Your personal brand will be a significant factor when it comes to finding a job. What does your personal brand say today? What is your marketing story? Is it what you want it to be? If not, what will you do to change it? The end-of-chapter content includes various ways to explore your personal brand to help you prepare for your job search.

How are you going to stand out among other candidates? What can you do with your résumé? According to Jason Shen’s TED Talk, you should highlight your abilities and not your experience. He speaks to potential and how you can make yourself more attractive to potential employers by telling a story in a compelling way.

According to the American Marketing Association (AMA), you need to know yourself well. Self-knowledge will help you know the kind of work environment you perform best in and what kind of work you enjoy most. The AMA is a great place to learn how to stand out as a marketing job applicant, target companies, prepare your best résumé, and have a successful interview.

Check out these sources on how to stand out and ways you can beat the competition:

  • Freemanleonard: “How Marketers and Creatives Can Stand Out in Today’s Competitive Job Market”
  • “13 Tried-and-True Creative Tactics Candidates Have Used to Stand Out in Interviews”
  • Acadium: “Launch Your Digital Marketing Career: How to Stand Out as a Candidate”
  • Indeed: “8 Marketing Interview Questions to Expect”
  • Entrepreneur: “Building Your Brand Is How You Will Stand Out When Applying for a Job”
  • Smart Insights: “7 Tactics to Help You Stand Out as a Marketer and Get Better Jobs”
  • 24 Seven: “10 Tips to Ace Your Next Marketing Job Interview”

If you want to go the extra mile in making yourself stand out, reach out to current marketers and ask them questions. You can find hundreds, even thousands, of current marketers on LinkedIn. Try targeting people from companies you’re interested in or would like to learn more about. Look for specific people who are doing jobs that interest you. Going to an interview armed with information is incredibly powerful and will speak volumes to your interviewer. Be sure to find a way to work your completed research into the interview conversation because it will speak to your drive, curiosity, and ambition—all traits every interviewer wants to hear about. This will also be another way you can stand out from others interviewing for the job. Questions you could ask current marketers in preparation for an interview include (but by no means are limited to):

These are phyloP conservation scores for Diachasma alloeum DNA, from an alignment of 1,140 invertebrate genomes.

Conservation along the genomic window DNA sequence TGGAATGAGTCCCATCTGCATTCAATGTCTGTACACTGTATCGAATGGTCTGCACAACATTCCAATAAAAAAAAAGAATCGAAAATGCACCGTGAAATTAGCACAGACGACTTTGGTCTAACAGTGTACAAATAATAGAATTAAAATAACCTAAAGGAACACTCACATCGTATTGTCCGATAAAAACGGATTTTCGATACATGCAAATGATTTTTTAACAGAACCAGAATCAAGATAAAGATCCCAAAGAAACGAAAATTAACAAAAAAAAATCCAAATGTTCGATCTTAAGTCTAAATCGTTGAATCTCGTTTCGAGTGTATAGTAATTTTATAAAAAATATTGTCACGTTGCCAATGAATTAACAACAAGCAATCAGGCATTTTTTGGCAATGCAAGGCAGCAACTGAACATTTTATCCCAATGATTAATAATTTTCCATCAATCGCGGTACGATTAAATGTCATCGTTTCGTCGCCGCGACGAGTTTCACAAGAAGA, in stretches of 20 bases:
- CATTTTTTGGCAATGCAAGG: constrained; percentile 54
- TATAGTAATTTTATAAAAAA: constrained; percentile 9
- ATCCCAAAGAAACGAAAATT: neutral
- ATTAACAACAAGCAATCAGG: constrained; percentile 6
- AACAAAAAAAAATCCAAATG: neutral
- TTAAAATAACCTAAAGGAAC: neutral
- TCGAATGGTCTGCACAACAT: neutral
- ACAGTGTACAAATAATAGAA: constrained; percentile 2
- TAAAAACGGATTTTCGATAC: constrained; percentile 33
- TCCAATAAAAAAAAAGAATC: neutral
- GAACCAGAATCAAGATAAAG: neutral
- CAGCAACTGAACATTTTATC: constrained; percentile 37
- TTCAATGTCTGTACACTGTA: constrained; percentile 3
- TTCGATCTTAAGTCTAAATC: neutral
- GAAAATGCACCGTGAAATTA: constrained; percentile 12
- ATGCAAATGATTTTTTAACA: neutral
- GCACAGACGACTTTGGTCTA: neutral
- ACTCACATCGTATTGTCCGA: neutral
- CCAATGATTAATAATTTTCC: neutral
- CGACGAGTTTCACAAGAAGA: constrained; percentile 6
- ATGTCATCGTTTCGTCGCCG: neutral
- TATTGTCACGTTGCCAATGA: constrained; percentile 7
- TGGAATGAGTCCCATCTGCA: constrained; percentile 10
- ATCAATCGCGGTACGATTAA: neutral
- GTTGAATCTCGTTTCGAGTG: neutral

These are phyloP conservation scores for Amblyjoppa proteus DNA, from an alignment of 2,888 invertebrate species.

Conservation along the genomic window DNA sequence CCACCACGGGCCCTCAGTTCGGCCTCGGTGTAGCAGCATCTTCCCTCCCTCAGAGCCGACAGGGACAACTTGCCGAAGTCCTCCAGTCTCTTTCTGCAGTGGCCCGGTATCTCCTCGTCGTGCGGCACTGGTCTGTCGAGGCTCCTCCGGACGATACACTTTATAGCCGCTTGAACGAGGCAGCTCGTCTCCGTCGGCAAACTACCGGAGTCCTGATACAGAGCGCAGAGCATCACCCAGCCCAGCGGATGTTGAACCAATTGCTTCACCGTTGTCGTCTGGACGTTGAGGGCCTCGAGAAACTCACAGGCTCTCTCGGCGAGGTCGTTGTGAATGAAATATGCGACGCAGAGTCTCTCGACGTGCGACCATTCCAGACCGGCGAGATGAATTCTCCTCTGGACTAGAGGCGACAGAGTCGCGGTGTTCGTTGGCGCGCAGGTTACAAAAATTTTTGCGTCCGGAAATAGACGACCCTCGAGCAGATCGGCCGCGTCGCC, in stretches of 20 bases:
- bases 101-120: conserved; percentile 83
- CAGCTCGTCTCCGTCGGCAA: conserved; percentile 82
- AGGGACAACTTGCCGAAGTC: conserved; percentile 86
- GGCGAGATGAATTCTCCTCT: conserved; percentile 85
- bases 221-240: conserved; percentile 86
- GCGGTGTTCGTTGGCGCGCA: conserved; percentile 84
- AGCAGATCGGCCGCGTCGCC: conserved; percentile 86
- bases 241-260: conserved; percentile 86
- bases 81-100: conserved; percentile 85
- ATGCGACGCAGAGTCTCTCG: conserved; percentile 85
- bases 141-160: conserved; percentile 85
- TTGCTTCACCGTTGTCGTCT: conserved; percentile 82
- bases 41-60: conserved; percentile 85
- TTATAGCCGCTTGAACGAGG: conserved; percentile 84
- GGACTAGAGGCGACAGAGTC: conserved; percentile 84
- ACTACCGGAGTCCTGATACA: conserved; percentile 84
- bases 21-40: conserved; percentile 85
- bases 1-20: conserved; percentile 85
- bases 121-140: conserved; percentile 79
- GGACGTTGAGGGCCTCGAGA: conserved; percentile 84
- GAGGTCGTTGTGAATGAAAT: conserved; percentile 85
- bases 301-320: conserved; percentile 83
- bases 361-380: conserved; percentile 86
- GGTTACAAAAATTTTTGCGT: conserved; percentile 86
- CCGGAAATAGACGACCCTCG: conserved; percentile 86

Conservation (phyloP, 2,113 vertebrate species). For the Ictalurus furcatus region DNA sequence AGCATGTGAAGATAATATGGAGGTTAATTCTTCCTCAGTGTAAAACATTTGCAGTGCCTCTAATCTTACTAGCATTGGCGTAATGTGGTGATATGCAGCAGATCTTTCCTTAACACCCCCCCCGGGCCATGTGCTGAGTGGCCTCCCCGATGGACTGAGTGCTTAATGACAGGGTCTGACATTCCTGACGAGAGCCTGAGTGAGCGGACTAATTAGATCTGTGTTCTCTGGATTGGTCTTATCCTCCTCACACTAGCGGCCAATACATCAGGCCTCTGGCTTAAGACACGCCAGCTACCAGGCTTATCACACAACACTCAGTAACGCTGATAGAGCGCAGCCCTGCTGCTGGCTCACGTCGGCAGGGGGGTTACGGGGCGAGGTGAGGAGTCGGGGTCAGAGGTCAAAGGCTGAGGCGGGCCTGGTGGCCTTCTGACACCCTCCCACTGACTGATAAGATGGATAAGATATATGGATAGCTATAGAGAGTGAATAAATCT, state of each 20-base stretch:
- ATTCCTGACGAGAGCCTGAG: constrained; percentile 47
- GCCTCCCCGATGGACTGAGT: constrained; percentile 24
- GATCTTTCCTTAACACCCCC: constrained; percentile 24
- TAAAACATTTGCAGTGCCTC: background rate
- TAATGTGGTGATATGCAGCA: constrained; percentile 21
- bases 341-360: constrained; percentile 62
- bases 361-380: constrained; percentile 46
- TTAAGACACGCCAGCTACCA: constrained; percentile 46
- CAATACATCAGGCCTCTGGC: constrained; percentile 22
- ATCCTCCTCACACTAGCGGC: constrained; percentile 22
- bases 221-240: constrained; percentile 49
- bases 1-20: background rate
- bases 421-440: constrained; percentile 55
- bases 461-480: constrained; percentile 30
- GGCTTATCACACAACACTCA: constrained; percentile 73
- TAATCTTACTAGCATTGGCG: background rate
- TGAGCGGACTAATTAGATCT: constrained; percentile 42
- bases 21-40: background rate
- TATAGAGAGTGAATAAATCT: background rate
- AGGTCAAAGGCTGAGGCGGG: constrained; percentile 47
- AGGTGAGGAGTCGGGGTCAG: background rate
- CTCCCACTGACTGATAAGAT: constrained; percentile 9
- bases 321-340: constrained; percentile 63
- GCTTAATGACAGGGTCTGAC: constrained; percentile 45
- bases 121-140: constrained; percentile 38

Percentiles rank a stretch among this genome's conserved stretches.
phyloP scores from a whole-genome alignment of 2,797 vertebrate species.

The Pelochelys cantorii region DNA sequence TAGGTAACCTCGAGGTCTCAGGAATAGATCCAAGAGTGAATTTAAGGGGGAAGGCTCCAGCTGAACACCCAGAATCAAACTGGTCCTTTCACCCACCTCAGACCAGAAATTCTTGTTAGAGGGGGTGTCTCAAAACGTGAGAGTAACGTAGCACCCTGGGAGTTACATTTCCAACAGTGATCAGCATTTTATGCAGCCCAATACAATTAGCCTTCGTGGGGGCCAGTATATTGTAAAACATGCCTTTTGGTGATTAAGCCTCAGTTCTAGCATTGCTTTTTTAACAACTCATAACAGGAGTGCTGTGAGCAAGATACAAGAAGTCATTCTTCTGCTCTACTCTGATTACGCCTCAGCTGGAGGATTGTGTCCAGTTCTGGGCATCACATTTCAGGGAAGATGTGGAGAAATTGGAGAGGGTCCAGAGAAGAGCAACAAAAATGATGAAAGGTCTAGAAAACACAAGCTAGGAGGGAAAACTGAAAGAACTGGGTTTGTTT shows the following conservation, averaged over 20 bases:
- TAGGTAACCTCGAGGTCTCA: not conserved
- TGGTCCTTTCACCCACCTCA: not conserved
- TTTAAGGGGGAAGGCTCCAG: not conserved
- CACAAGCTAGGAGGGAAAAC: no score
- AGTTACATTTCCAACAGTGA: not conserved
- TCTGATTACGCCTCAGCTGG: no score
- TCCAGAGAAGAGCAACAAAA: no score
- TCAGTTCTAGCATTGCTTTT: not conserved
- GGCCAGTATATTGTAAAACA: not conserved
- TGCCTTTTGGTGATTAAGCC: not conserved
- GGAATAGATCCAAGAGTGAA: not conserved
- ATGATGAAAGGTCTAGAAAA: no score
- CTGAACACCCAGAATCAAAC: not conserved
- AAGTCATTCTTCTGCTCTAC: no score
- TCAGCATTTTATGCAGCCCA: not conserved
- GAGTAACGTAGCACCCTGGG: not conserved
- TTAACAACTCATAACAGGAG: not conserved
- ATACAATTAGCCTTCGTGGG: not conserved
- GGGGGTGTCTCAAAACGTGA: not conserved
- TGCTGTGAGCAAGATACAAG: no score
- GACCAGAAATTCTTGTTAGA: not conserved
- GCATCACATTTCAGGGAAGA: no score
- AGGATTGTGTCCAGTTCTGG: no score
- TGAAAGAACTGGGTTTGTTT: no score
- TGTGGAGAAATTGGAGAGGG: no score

• What about you stood out in your interview process that made your current company hire you?
  • Can you tell me about examples of people you’ve interviewed and why they stood out to you?
  • How have candidates stood out when they spoke about their abilities in a job interview scenario?
  • What are your thoughts on candidates sharing a college project with you as a way to demonstrate abilities?
  • What advice do you have for me?

Be creative with your questions! Look online for other questions you could ask. Have fun!

Even the stimuli that people notice don’t always come across in the way in which the marketers intended. Selective distortion is the tendency of people to interpret information in a way that fits their preconceived notions. This was demonstrated years ago when PepsiCo launched its Pepsi Challenge blind taste test commercials. Participants were presented with two colas in unmarked plastic cups and asked to taste both colas and choose the one they liked better. Then the tester would lift a small screen to reveal the brand the participants preferred. In TV commercials that aired for years, Pepsi showed the stunned reactions of loyal Coca-Cola drinkers who had chosen Pepsi over Coke in the test. One grandmother in a commercial said, “I can’t believe it. I’ve never had a Pepsi in my life, but it must be better!”17

People also tend to forget much of what they learn and to retain information that supports their preconceived attitudes and beliefs. That’s the power of selective retention, a bias by which you’re more likely to remember messages that are closely related to your interests, values, and beliefs rather than those that are contrary to those values and beliefs.

Beliefs, feelings, and attitudes also play an important role in consumer buying behavior. Beliefs are consumer perceptions of how a product or brand performs relative to different attributes. These beliefs are generally formed through personal experience, advertising, and conversations with others, and they play a vital role because they can be either positive or negative. You can even hold both positive and negative beliefs about the same thing. For example, you may believe that coffee is good for you because it helps you focus and stay alert, but you may also worry about the effect of coffee on your health and the way it stains your teeth. Human beliefs aren’t always accurate and can change according to the situation.